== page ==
Tuesday, September 18, 2007

Decentralized leadership

I just finished reading a fascinating article in the current issue of Christian Century. The article talked about the difference between starfish and spiders, mainly that spiders, like humans function by using a centralized place for commands and leadership. Starfish, on the other hand function more as a group, without the same core leadership, but instead in a flexible network. The article then goes on to illustrate how this flexibility in fact helps starfish.

One of the key parts of the article in my mind was the suggestion that a similar style of leadership could help most denominations. The observation was that the more decentralized model, rather than creating chaos and disorder actually allows a system the flexibility to deal with the world. The brain functions in a similar way, not just having one way of doing things that is the same for all brains, but instead has the ability to map out all sorts of different pathways so that each person finds a their own way of thinking, of sorting through all the complex things that happen in a brain.

I am not sure I completely understand the science, either behind the starfish or the brain, but the idea of a more decentralized method seems appealing to me. As the article I read states, the flexibility of such a system increases creativity. The real strength I see is that in the context of the church it frees people to do ministry. Rather than focusing just on one way of doing things, or following a set procedure, individuals are empowered to do ministry in the way that works best for them. This does not mean we need to surrender all centralized leadership. Vision setting as well as holding up a standard of quality for ministry are still important aspects of a system, both at a local and denominational level, but at the same time freedom should be given to let new ministry take form in whatever the ways that they do. In the Gospels there is a great example of this when the disciples are complaining because someone not in their group is casting out demons in Jesus' name. Jesus however understands that what is important is the ministry that is being done, not the exact method of how, or by who, it is happening.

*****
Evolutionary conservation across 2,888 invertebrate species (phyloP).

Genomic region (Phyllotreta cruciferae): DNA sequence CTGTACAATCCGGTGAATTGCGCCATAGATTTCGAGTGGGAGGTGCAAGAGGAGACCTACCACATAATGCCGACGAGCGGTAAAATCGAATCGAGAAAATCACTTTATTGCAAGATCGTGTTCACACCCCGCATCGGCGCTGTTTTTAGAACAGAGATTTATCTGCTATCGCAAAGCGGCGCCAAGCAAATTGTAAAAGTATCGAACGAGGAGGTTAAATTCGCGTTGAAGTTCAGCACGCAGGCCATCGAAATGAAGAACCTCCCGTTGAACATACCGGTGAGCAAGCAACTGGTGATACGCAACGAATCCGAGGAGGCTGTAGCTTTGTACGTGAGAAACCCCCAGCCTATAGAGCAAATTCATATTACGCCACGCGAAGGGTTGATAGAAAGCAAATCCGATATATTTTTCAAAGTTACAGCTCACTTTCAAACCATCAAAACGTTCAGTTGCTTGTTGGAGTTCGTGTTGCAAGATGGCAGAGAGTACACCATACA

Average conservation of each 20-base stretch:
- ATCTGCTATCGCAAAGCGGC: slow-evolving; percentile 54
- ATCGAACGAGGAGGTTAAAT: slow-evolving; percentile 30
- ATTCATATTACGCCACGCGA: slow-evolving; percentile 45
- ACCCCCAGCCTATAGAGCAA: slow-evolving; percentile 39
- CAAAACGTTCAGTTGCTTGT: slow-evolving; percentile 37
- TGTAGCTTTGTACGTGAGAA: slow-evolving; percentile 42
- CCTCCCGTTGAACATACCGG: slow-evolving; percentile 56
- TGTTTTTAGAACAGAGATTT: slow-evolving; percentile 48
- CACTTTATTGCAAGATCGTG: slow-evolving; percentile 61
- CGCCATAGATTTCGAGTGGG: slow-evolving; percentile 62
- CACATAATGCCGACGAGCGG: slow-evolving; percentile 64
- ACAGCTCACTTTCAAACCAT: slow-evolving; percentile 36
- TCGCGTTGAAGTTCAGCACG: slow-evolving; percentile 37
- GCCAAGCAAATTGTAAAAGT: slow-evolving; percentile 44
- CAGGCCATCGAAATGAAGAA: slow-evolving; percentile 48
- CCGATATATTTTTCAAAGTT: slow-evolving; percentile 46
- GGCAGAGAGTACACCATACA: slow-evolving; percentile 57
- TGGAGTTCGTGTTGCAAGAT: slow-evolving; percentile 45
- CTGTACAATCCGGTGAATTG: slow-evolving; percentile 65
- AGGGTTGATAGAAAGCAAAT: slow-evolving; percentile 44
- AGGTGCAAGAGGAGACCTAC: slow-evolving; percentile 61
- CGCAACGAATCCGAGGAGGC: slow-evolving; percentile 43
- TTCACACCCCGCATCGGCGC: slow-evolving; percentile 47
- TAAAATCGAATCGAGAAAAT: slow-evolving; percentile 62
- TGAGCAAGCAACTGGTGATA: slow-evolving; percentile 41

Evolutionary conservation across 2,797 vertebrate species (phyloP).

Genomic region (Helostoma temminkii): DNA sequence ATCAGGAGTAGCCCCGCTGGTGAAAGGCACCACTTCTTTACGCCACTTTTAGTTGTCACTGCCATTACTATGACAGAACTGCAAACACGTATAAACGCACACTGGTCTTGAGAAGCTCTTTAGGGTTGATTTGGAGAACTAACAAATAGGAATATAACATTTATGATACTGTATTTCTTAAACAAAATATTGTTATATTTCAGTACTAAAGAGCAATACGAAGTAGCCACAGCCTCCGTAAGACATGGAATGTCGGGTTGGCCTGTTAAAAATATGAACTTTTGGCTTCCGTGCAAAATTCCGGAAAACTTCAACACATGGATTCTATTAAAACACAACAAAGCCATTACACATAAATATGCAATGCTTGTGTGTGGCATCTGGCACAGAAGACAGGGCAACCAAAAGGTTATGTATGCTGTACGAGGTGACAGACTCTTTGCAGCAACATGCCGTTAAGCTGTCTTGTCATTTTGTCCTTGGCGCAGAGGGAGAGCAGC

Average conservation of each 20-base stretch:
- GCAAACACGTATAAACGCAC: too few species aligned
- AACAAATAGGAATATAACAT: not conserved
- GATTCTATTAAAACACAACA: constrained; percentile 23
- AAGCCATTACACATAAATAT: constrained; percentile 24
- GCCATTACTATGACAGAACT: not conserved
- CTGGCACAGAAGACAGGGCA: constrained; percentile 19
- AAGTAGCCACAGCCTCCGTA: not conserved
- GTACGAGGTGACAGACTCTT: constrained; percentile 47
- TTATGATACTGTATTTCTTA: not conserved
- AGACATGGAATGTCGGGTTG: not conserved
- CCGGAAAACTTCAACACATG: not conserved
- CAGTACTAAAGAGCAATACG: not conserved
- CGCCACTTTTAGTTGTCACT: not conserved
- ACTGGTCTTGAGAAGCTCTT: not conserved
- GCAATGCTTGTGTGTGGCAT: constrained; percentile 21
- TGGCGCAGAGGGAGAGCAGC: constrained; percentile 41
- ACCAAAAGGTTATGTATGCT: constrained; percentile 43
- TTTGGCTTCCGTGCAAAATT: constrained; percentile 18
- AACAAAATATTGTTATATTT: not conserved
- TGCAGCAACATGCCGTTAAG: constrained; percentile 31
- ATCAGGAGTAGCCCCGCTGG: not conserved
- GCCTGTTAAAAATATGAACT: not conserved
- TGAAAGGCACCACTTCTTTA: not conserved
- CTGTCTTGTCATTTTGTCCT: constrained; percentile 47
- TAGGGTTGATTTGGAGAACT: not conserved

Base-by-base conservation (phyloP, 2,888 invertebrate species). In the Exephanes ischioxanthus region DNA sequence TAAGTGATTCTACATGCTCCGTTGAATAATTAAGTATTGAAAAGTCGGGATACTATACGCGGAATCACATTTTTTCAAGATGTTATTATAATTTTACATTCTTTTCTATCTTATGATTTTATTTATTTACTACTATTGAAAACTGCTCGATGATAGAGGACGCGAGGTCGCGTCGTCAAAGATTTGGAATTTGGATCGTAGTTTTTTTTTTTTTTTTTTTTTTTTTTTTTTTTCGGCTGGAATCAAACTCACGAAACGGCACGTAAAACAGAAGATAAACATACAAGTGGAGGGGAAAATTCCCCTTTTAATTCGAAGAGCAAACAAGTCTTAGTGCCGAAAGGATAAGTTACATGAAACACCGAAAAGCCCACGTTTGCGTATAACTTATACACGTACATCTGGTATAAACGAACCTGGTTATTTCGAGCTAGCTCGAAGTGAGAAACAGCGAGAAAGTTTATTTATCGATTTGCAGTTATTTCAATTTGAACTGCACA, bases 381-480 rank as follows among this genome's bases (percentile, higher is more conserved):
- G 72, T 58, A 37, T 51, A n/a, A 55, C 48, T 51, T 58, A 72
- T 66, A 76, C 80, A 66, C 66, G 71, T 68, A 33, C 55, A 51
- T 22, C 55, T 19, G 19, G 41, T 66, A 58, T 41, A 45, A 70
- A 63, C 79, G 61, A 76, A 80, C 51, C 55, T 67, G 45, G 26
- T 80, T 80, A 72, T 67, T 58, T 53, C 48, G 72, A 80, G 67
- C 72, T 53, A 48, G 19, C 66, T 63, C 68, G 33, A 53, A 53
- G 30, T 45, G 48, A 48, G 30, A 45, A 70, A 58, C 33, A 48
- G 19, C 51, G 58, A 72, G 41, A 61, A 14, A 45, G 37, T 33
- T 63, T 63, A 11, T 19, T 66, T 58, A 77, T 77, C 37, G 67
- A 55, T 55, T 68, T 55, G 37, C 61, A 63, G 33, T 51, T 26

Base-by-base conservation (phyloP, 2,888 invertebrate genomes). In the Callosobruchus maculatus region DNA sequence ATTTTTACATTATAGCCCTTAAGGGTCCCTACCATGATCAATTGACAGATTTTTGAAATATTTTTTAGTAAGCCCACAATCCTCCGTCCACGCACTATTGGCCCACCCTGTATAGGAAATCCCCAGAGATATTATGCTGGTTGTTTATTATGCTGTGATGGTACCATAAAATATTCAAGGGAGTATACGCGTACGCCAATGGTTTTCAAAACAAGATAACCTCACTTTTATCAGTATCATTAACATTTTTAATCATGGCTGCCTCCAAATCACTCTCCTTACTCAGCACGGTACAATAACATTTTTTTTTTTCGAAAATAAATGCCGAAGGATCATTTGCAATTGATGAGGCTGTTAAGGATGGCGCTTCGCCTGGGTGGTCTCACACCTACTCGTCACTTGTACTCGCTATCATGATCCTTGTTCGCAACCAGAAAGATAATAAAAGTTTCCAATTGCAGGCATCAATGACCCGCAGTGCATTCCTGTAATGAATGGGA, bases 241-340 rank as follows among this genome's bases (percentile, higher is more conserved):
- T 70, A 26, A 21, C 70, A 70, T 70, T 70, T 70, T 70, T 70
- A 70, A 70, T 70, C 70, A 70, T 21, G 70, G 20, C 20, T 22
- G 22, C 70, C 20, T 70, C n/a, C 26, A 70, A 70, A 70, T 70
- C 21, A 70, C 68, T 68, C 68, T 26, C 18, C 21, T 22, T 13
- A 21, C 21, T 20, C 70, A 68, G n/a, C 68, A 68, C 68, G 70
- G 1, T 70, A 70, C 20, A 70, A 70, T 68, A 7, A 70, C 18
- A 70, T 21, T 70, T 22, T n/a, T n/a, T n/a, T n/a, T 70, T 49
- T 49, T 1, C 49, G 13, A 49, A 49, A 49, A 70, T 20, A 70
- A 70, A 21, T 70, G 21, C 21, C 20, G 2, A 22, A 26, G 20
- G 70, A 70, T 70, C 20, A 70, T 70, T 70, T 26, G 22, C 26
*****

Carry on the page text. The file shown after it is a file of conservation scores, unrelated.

I am not sure the exact way to implement these ideas in my own context and ministry, but I really like the idea of working to empower ministry where the energy is, rather than trying to legislate a path for that energy to move along. I think part of being a pastor is finding ways to help everyone else do ministry, to empower the rest of the system to respond to the needs around them and to take their passion for God and share it. It may not work for everyone, but I like the idea of being more like a starfish.

Wednesday, September 12, 2007

Spirituality and Biking

On Monday I took advantage of a little time off from work and some beautiful early fall weather to take a bike ride along the Paul Bunyan trail. The trail starts in Baxter and goes all the way up to Bemedji. Normally my biking is limited to trips to church or on the stationary bike in my apartment complex. This was quite a different experience, now I had a road to travel free from the distractions of traffic, surrounded by gorgeous scenery, and easily channeled to allow for an enjoyable ride with good exercise value. When I ride a stationary bike the challenge is setting a goal and continuing until that goal is met. If I just go until I am tired I stop after about six minutes, well, perhaps slightly longer than that, but I start to think about stopping pretty early on. In order to get a good work out I need a goal that can keep me going on the bike. My ride along the trial was nice because I had plenty to think about, plenty of time to think in, and also the nice fact that the entire time I was biking away from home, this meant that once I finally decided to to turn around I would still get more exercise getting back home, instead of just being able to stop when I got tired.